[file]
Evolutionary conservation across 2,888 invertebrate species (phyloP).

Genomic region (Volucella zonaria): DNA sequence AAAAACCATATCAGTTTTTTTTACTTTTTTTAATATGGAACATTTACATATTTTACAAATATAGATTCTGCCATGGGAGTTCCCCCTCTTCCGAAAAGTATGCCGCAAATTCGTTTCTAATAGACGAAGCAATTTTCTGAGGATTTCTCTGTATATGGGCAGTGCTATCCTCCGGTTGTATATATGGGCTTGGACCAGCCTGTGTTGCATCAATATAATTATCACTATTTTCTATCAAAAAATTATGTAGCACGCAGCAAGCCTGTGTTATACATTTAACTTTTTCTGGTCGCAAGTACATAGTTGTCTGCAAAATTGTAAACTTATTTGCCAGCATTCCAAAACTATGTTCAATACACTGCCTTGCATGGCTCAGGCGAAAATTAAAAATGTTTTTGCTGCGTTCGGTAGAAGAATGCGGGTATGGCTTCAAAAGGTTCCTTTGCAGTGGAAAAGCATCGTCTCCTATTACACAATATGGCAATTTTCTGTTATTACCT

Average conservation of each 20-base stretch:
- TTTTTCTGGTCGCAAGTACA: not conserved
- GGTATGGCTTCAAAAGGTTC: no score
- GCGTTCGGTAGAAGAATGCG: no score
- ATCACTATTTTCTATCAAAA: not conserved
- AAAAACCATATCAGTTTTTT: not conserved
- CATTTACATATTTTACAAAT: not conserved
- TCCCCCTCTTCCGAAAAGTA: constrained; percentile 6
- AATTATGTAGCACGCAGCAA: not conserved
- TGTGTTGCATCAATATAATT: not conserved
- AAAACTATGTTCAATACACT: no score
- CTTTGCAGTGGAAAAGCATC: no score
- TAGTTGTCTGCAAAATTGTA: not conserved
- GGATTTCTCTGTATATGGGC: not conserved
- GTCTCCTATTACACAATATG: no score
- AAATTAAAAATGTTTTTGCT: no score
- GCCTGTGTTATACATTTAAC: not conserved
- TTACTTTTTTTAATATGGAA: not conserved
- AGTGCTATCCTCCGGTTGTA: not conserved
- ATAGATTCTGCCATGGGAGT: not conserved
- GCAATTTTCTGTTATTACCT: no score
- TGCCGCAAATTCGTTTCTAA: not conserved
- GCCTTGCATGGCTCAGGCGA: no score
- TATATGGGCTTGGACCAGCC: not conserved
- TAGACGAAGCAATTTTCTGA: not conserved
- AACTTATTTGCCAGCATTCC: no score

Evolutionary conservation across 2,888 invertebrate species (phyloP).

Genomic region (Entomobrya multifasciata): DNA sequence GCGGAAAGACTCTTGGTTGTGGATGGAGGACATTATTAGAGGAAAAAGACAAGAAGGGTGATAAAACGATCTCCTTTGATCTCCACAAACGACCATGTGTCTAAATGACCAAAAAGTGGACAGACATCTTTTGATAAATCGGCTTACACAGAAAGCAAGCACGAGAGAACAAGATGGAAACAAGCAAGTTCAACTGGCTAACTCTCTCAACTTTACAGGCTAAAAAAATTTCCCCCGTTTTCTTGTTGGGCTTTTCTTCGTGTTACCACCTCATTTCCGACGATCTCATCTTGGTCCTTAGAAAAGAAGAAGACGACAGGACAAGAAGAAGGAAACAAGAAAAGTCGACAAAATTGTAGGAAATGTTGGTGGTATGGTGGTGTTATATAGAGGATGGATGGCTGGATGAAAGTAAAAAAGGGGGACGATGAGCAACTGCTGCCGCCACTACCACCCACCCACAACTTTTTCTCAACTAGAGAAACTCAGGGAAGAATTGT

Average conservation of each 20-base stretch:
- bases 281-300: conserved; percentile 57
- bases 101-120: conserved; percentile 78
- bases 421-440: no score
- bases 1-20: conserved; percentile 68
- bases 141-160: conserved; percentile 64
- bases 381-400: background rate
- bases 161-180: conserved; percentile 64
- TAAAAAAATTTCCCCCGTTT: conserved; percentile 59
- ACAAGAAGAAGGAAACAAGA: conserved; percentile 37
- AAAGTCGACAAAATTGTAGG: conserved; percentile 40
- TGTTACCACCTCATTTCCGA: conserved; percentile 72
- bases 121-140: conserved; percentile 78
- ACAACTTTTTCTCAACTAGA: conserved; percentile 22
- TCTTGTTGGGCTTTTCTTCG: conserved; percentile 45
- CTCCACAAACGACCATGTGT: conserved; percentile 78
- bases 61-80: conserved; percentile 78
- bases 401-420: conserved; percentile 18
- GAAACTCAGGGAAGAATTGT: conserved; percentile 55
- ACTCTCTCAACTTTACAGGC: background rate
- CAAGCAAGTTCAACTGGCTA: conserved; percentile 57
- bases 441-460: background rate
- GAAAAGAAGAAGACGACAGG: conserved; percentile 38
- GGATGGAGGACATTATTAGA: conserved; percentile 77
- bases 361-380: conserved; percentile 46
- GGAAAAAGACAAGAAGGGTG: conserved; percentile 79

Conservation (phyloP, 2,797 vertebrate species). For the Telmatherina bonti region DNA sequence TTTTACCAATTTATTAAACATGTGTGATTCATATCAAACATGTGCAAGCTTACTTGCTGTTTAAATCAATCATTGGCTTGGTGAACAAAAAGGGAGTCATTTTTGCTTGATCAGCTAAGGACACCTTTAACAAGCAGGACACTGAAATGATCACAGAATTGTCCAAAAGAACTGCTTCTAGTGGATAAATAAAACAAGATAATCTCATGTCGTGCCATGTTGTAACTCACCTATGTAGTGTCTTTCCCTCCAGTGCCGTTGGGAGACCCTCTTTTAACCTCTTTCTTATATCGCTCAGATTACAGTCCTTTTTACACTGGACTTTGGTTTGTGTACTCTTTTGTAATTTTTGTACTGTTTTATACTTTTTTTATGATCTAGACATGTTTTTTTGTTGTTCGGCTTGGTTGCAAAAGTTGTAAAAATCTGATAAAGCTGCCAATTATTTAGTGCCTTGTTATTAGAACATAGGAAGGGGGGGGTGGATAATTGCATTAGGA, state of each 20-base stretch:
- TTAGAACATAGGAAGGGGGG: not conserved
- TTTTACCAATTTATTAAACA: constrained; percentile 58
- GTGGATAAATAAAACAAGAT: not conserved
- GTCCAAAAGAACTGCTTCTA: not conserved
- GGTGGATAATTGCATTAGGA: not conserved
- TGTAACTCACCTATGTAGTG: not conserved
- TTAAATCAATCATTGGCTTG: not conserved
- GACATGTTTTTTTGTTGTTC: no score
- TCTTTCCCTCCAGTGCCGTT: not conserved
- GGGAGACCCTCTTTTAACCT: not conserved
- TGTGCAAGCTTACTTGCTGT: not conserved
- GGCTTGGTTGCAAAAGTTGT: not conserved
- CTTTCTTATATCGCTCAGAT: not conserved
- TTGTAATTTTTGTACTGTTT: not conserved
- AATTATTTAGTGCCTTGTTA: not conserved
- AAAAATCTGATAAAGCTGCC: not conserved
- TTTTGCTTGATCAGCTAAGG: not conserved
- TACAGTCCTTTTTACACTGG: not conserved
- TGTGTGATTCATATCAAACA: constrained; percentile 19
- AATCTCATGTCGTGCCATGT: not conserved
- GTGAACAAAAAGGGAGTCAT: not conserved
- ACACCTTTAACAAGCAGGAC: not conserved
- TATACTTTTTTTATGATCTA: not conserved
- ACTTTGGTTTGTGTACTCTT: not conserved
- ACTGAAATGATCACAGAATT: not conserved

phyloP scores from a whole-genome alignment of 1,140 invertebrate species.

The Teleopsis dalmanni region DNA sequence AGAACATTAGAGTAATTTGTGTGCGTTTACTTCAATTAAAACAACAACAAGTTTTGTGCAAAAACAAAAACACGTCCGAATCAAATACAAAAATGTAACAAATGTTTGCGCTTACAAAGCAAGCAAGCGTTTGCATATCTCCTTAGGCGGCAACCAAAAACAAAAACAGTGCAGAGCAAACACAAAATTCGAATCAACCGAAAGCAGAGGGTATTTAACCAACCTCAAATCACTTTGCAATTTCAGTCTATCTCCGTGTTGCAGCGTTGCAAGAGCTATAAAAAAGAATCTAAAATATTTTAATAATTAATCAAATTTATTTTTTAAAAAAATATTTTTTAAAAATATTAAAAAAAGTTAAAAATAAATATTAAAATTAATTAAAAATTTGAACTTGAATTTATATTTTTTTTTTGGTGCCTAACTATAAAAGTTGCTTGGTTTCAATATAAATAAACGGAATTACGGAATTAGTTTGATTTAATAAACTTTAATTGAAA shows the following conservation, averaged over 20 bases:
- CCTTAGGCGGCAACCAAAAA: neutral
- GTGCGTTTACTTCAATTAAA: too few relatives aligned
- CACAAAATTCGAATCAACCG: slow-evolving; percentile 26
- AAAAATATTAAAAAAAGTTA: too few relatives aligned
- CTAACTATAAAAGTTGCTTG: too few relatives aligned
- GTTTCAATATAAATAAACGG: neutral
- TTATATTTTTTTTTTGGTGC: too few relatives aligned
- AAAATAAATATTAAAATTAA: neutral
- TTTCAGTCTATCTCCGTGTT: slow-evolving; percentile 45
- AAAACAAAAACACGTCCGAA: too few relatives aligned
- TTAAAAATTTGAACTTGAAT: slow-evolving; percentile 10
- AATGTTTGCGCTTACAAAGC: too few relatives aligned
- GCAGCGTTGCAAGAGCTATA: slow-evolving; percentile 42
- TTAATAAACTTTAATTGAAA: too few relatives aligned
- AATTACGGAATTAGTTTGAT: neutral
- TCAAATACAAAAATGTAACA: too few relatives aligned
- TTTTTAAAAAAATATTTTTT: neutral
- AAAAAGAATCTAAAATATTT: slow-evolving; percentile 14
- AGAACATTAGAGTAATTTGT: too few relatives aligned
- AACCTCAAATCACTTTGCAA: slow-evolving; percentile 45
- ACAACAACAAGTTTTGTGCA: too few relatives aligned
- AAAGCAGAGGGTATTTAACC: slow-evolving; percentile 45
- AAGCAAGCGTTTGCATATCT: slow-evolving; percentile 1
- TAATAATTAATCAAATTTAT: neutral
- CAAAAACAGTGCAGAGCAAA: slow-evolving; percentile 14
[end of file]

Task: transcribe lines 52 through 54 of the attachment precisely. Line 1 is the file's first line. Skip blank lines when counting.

- bases 441-460: background rate
- GAAAAGAAGAAGACGACAGG: conserved; percentile 38
- GGATGGAGGACATTATTAGA: conserved; percentile 77